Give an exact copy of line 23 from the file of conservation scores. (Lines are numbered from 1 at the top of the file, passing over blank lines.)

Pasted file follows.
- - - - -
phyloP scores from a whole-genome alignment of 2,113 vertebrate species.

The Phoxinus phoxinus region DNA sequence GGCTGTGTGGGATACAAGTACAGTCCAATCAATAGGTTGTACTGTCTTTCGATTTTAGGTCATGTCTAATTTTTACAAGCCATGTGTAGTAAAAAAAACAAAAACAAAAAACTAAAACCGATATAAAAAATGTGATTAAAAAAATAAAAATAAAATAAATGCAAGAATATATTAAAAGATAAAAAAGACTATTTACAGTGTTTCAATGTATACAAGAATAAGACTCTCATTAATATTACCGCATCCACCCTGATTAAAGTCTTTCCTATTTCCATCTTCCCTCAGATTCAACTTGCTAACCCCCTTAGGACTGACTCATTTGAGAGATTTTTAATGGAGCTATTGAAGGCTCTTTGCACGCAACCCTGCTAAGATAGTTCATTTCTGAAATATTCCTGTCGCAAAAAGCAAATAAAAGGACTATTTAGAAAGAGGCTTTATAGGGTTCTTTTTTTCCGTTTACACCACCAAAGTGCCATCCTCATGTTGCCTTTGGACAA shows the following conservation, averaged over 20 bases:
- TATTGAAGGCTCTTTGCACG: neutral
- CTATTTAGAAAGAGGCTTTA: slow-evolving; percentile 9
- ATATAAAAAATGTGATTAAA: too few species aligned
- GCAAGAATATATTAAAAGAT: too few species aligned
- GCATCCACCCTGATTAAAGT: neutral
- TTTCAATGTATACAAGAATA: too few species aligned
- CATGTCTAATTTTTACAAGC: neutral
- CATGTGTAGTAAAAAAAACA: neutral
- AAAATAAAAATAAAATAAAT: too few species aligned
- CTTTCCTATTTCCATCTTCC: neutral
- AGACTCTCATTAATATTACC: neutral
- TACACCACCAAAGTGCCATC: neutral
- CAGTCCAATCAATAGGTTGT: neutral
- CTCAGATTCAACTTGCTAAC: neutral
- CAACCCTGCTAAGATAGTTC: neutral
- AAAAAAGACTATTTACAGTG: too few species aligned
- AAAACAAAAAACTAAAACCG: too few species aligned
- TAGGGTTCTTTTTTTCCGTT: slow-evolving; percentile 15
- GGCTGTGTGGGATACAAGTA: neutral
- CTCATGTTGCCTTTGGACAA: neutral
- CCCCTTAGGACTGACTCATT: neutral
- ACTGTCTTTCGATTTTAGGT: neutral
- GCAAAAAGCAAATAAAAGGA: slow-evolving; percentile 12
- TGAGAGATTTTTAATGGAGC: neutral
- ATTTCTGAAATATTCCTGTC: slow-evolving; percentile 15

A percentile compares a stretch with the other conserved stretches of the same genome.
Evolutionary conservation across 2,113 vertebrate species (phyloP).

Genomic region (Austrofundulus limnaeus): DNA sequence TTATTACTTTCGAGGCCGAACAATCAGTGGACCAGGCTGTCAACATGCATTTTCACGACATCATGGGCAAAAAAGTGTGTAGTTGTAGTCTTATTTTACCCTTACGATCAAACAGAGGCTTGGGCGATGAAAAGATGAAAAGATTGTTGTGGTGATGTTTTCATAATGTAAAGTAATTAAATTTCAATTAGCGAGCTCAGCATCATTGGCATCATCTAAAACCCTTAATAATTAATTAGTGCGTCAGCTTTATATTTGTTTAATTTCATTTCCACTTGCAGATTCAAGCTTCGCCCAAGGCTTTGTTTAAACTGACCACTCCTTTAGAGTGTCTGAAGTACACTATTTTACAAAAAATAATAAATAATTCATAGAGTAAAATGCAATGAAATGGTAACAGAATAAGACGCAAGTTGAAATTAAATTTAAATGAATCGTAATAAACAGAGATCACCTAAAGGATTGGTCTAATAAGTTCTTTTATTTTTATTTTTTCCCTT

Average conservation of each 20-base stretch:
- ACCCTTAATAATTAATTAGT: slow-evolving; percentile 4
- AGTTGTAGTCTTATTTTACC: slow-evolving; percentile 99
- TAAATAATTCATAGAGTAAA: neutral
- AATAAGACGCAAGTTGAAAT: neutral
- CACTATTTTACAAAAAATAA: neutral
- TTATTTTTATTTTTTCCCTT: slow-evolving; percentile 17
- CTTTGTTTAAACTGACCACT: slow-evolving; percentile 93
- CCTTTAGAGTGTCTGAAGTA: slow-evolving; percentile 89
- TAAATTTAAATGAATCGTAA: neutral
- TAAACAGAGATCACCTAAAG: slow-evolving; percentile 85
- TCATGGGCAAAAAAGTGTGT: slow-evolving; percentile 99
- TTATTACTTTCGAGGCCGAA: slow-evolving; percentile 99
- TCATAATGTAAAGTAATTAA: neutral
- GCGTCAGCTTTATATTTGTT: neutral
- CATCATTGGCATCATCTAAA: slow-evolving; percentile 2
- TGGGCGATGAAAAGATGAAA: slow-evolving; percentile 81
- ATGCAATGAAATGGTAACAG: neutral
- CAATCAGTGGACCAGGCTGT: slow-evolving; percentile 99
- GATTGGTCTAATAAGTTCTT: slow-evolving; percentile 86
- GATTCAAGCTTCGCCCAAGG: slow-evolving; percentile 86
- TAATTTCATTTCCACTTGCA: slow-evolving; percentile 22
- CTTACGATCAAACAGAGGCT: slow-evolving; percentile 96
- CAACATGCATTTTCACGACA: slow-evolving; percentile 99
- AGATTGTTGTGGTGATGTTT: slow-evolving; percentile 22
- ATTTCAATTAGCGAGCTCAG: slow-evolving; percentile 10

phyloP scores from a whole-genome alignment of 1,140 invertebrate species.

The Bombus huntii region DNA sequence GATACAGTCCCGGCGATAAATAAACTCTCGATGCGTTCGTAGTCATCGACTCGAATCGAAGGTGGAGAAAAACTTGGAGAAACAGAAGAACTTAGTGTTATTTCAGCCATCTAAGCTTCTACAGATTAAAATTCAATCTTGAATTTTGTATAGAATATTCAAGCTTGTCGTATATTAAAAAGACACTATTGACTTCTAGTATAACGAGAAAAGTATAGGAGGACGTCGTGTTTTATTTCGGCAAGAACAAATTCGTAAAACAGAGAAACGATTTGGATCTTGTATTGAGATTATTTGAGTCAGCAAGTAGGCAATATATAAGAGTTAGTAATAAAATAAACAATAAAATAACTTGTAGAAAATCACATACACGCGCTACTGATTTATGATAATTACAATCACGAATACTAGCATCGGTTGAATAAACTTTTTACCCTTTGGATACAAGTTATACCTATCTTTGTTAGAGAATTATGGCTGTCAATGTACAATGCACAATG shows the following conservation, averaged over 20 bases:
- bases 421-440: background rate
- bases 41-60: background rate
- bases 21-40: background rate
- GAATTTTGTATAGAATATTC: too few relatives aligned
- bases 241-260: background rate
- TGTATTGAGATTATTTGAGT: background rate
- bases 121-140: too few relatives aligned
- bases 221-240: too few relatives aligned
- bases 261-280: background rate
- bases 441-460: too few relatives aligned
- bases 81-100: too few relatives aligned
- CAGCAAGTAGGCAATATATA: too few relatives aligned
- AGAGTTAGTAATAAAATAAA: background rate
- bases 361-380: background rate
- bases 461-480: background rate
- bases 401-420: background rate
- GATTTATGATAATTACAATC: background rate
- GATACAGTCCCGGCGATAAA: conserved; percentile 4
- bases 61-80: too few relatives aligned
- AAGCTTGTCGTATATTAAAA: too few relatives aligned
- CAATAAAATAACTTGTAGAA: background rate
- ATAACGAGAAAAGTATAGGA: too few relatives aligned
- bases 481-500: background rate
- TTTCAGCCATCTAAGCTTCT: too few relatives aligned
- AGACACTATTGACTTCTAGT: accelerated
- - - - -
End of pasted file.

- CCCCTTAGGACTGACTCATT: neutral